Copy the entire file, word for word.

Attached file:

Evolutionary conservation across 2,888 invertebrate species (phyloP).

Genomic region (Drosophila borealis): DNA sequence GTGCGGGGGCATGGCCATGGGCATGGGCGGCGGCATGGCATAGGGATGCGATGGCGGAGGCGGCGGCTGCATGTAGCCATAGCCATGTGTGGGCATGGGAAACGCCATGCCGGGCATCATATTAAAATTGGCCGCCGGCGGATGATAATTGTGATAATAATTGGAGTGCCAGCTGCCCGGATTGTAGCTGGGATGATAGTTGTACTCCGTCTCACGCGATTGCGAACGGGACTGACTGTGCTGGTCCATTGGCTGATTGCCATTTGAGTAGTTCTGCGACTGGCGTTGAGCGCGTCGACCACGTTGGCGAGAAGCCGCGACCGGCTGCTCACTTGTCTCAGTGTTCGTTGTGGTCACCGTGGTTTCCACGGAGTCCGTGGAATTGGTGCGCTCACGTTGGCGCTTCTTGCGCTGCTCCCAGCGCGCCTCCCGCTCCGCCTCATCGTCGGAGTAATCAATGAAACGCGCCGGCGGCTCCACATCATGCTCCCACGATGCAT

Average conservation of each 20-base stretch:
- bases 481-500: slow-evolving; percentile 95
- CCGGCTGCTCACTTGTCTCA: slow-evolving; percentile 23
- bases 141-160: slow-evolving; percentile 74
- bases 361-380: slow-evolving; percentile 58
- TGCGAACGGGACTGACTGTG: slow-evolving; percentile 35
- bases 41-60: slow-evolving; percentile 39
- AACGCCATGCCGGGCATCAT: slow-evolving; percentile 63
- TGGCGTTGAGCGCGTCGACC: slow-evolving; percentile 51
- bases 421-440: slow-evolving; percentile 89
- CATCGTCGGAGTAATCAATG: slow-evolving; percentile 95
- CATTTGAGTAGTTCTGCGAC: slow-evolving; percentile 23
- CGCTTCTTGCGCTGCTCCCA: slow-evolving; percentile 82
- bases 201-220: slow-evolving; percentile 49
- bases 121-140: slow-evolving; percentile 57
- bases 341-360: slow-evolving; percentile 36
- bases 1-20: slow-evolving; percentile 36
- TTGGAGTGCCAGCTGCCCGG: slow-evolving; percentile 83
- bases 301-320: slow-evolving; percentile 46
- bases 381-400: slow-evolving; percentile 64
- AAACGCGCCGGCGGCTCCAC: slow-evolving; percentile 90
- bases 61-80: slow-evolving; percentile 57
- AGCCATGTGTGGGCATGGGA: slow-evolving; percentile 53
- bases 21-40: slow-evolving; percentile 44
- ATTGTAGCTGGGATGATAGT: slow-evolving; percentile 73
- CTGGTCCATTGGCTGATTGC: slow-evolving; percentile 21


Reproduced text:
Evolutionary conservation across 2,888 invertebrate species (phyloP).

Genomic region (Drosophila borealis): DNA sequence GTGCGGGGGCATGGCCATGGGCATGGGCGGCGGCATGGCATAGGGATGCGATGGCGGAGGCGGCGGCTGCATGTAGCCATAGCCATGTGTGGGCATGGGAAACGCCATGCCGGGCATCATATTAAAATTGGCCGCCGGCGGATGATAATTGTGATAATAATTGGAGTGCCAGCTGCCCGGATTGTAGCTGGGATGATAGTTGTACTCCGTCTCACGCGATTGCGAACGGGACTGACTGTGCTGGTCCATTGGCTGATTGCCATTTGAGTAGTTCTGCGACTGGCGTTGAGCGCGTCGACCACGTTGGCGAGAAGCCGCGACCGGCTGCTCACTTGTCTCAGTGTTCGTTGTGGTCACCGTGGTTTCCACGGAGTCCGTGGAATTGGTGCGCTCACGTTGGCGCTTCTTGCGCTGCTCCCAGCGCGCCTCCCGCTCCGCCTCATCGTCGGAGTAATCAATGAAACGCGCCGGCGGCTCCACATCATGCTCCCACGATGCAT

Average conservation of each 20-base stretch:
- bases 481-500: slow-evolving; percentile 95
- CCGGCTGCTCACTTGTCTCA: slow-evolving; percentile 23
- bases 141-160: slow-evolving; percentile 74
- bases 361-380: slow-evolving; percentile 58
- TGCGAACGGGACTGACTGTG: slow-evolving; percentile 35
- bases 41-60: slow-evolving; percentile 39
- AACGCCATGCCGGGCATCAT: slow-evolving; percentile 63
- TGGCGTTGAGCGCGTCGACC: slow-evolving; percentile 51
- bases 421-440: slow-evolving; percentile 89
- CATCGTCGGAGTAATCAATG: slow-evolving; percentile 95
- CATTTGAGTAGTTCTGCGAC: slow-evolving; percentile 23
- CGCTTCTTGCGCTGCTCCCA: slow-evolving; percentile 82
- bases 201-220: slow-evolving; percentile 49
- bases 121-140: slow-evolving; percentile 57
- bases 341-360: slow-evolving; percentile 36
- bases 1-20: slow-evolving; percentile 36
- TTGGAGTGCCAGCTGCCCGG: slow-evolving; percentile 83
- bases 301-320: slow-evolving; percentile 46
- bases 381-400: slow-evolving; percentile 64
- AAACGCGCCGGCGGCTCCAC: slow-evolving; percentile 90
- bases 61-80: slow-evolving; percentile 57
- AGCCATGTGTGGGCATGGGA: slow-evolving; percentile 53
- bases 21-40: slow-evolving; percentile 44
- ATTGTAGCTGGGATGATAGT: slow-evolving; percentile 73
- CTGGTCCATTGGCTGATTGC: slow-evolving; percentile 21